Until recently, the U.S. Department of Agriculture’s Animal and Plant Health Inspection Service (APHIS) has tried to prevent new introductions by physically inspecting plant shipments. However, finding pests is very difficult because pests can be tiny, non-symptomatic at the time of import, or just simply very well hidden inside the plant. And of course it is unrealistic to inspect anything more than a minute percentage of total imports.


Protecting our forests and other natural resources for pests demands a more effective approach.


Recognizing this need, APHIS recently created a “limbo” category, known by its lengthy acronym NAPPRA (Not Authorized Pending Pest Risk Analysis). When certain types of plants from specific countries are deemed likely to harbor a particular pest, APHIS can temporarily prohibit imports of these plants via NAPPRA while it analyzes the pest risk and adopts safeguards to ensure that imported plants will be as pest-free as possible.


Last week, APHIS took the first action under this new authority by listing 107 plant genera which are likely to transport one of 13 types of pests. For example, imports of birches, dogwoods, poplars, willows, and 70 other genera of trees and shrubs from Europe and much of Asia are prohibited because they could introduce to the U.S. the citrus longhorned beetle – a close relative of the Asian longhorned beetle (ALB). Citrus longhorned beetles are able to attack an even greater variety of trees than the ALB. Both these large beetles spend months deep inside trees as larvae and thus are very difficult to discover via inspections.


Of course, many of the pests being prevented by these new actions could, if established, travel on contaminated firewood. Here at Don’t Move Firewood we are excited that APHIS has begun applying their new NAPPRA authority to protect our forests. Exciting times!


The Asian gypsy moth problem

The Asian gypsy moth attacks many hardwood or deciduous trees as well as several conifers, including Douglas fir, hemlock, larch, pine, and spruce. Since the female Asian gypsy moths can fly – unlike the European gypsy moth already widespread in the Northeast USA– it spreads more rapidly.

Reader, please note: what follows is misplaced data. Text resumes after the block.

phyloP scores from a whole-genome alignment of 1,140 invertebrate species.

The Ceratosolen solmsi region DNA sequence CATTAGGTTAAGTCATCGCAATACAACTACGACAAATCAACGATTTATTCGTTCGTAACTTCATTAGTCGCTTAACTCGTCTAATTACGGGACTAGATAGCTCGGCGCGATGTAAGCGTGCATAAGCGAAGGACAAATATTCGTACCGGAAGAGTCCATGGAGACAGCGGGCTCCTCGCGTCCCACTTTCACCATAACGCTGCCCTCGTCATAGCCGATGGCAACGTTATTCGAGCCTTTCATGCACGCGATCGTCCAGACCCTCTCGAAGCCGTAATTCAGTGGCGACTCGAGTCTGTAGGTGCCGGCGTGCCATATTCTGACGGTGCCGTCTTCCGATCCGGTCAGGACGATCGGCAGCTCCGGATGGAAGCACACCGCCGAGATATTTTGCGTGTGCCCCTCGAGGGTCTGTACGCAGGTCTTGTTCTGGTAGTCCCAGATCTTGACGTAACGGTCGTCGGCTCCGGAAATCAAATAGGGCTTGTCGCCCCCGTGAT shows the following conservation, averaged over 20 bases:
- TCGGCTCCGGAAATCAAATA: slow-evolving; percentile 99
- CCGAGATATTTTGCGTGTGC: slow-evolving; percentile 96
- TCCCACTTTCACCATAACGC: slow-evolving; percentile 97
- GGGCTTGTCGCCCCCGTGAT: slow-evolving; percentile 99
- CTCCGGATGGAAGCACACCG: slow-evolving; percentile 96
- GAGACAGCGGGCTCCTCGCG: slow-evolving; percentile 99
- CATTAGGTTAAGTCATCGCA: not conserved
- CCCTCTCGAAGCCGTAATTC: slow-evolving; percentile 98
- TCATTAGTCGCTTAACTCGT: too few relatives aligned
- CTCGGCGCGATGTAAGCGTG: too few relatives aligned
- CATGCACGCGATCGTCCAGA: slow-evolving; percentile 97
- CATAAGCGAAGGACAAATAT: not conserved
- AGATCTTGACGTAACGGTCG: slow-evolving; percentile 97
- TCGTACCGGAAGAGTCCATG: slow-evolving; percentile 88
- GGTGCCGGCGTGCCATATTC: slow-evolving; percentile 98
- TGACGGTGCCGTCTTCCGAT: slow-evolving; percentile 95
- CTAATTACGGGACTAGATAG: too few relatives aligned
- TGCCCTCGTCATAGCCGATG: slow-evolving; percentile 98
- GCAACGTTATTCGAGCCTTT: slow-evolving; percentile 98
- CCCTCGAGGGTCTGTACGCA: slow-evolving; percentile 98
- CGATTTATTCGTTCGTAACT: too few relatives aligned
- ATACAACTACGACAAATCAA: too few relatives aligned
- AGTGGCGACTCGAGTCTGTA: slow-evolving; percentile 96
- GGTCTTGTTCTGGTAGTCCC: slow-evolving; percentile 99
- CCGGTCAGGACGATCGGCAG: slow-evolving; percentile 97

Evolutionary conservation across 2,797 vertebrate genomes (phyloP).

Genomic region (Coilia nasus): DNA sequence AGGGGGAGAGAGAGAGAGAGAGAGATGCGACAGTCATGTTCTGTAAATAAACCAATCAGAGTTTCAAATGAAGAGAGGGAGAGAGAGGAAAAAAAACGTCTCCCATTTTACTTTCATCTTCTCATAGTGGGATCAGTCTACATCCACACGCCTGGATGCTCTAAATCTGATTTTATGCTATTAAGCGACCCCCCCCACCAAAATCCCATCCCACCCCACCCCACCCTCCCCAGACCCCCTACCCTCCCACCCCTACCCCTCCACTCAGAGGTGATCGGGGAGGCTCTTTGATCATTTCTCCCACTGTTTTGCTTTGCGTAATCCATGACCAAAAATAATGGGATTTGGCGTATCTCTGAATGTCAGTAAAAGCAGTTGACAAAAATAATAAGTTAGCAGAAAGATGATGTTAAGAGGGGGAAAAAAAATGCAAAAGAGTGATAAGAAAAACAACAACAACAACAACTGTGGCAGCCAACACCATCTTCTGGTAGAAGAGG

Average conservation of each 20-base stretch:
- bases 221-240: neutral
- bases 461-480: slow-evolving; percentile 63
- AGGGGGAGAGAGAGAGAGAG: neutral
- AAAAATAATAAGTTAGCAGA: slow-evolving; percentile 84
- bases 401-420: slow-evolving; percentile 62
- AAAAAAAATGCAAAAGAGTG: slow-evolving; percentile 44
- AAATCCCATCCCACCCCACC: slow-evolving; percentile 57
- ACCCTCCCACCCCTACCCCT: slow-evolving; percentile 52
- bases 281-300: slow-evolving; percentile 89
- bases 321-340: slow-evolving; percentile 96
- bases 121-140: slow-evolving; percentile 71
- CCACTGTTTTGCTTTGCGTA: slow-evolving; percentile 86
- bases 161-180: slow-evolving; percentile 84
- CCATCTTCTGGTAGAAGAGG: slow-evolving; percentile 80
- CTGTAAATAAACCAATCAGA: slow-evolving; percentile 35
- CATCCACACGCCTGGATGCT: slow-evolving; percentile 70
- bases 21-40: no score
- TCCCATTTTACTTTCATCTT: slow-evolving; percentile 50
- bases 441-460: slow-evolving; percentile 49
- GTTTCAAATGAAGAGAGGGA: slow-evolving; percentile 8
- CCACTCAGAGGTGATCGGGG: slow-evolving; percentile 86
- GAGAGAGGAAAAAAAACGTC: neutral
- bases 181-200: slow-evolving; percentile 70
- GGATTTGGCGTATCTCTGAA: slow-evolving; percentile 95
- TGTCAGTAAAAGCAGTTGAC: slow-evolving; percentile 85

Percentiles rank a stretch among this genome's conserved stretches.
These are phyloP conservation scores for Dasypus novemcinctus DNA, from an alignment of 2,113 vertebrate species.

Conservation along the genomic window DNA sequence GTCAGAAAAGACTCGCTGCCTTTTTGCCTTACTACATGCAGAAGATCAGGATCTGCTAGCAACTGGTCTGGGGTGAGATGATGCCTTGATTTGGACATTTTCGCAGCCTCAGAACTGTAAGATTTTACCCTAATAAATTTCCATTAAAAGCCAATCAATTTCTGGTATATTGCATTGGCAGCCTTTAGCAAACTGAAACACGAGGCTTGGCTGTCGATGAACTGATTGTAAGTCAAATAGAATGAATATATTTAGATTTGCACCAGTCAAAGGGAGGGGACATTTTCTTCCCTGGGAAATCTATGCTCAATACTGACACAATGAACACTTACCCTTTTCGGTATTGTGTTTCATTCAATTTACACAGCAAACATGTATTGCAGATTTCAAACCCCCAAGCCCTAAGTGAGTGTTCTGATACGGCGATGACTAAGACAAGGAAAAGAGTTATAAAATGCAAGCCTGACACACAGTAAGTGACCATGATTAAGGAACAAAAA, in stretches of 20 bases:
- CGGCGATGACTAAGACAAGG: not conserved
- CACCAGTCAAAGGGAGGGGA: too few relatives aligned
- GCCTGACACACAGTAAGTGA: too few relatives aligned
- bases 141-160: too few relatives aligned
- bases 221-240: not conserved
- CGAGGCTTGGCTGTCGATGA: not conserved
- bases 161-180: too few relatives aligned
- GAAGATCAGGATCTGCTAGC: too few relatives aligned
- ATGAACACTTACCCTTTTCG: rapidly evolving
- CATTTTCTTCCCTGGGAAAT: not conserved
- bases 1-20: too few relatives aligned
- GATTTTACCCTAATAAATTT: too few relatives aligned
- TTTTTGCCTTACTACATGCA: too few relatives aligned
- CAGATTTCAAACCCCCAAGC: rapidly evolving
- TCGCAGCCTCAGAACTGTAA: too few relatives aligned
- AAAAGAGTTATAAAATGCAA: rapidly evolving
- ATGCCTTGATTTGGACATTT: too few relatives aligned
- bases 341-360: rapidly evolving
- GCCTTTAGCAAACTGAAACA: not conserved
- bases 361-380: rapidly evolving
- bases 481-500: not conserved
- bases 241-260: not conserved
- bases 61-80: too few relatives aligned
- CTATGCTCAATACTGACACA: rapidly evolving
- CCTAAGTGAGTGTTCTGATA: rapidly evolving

Asian gypsy moths are found in the Russian Far East, China, Korea, and Japan. Like all moths, they are attracted to lights – including lights at ports where ships are loaded. The females then lay their eggs on the ships.

To protect our forests, U.S. and Canadian customs agencies inspect ships coming from northern Asia; ships found with moth eggs attached to the ship or its cargo must return to the open sea and clean off the eggs. Inspecting the ships is difficult, time-consuming, dangerous – and not always a perfect process – which leaves our forests vulnerable.

The U.S., Canada, and Mexico have adopted a regional standard that makes China, Korea, and Japan responsible for ensuring that the ships travelling to North America are not carrying gypsy moth eggs. They must inspect the ships, monitor moth populations in ports and nearby forests, and take other actions to reduce the likelihood of moths laying eggs on the ships. For example, moths are not attracted to lights of a certain wavelength, so using those specific types of lighting reduces the risk while allowing port operations to continue.

This program was applied to Russia in the mid-1990s. It has worked: few ships from Russia now carry gypsy moth eggs.

China, Korea, and Japan are now gearing up their programs – but improvement is needed. In 2012, 31 ships with egg masses were detected by U.S. Customs and Border Protection and required to leave port until they could pass inspection.

Given how difficult it is to inspect ships, it would be easy for some egg masses to escape detection and hatch – starting another outbreak in North America. If it gets established, the Asian gypsy moth could easily be transported on firewood, just like the European gypsy moth. Remember – even if a pest outbreak has not been officially detected, the risk is still present.